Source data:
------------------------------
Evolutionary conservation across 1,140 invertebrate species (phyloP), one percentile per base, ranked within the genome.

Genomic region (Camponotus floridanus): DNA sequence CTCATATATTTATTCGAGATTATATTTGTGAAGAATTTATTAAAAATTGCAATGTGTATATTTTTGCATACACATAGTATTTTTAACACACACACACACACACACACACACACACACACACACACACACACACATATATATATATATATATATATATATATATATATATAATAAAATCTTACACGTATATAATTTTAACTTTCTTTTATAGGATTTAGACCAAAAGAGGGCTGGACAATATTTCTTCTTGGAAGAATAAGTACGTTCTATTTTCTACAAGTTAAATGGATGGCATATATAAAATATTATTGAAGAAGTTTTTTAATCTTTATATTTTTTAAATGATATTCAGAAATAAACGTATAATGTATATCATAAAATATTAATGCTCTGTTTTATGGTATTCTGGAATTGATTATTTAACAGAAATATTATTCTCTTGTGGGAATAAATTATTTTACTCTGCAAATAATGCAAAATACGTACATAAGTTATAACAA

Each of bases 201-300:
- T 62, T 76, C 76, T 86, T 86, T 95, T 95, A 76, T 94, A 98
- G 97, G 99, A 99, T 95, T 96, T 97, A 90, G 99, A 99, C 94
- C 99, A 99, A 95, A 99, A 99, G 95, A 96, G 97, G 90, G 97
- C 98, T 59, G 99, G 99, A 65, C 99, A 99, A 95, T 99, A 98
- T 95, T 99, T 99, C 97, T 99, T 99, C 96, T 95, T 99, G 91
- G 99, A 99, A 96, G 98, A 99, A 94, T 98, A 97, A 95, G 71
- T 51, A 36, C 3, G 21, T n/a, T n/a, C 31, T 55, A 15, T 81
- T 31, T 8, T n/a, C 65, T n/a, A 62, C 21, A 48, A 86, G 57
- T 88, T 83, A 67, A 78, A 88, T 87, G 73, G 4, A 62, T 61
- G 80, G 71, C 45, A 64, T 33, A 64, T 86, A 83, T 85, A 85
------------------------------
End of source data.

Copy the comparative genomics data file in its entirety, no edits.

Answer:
Evolutionary conservation across 1,140 invertebrate species (phyloP), one percentile per base, ranked within the genome.

Genomic region (Camponotus floridanus): DNA sequence CTCATATATTTATTCGAGATTATATTTGTGAAGAATTTATTAAAAATTGCAATGTGTATATTTTTGCATACACATAGTATTTTTAACACACACACACACACACACACACACACACACACACACACACACACACATATATATATATATATATATATATATATATATATATAATAAAATCTTACACGTATATAATTTTAACTTTCTTTTATAGGATTTAGACCAAAAGAGGGCTGGACAATATTTCTTCTTGGAAGAATAAGTACGTTCTATTTTCTACAAGTTAAATGGATGGCATATATAAAATATTATTGAAGAAGTTTTTTAATCTTTATATTTTTTAAATGATATTCAGAAATAAACGTATAATGTATATCATAAAATATTAATGCTCTGTTTTATGGTATTCTGGAATTGATTATTTAACAGAAATATTATTCTCTTGTGGGAATAAATTATTTTACTCTGCAAATAATGCAAAATACGTACATAAGTTATAACAA

Each of bases 201-300:
- T 62, T 76, C 76, T 86, T 86, T 95, T 95, A 76, T 94, A 98
- G 97, G 99, A 99, T 95, T 96, T 97, A 90, G 99, A 99, C 94
- C 99, A 99, A 95, A 99, A 99, G 95, A 96, G 97, G 90, G 97
- C 98, T 59, G 99, G 99, A 65, C 99, A 99, A 95, T 99, A 98
- T 95, T 99, T 99, C 97, T 99, T 99, C 96, T 95, T 99, G 91
- G 99, A 99, A 96, G 98, A 99, A 94, T 98, A 97, A 95, G 71
- T 51, A 36, C 3, G 21, T n/a, T n/a, C 31, T 55, A 15, T 81
- T 31, T 8, T n/a, C 65, T n/a, A 62, C 21, A 48, A 86, G 57
- T 88, T 83, A 67, A 78, A 88, T 87, G 73, G 4, A 62, T 61
- G 80, G 71, C 45, A 64, T 33, A 64, T 86, A 83, T 85, A 85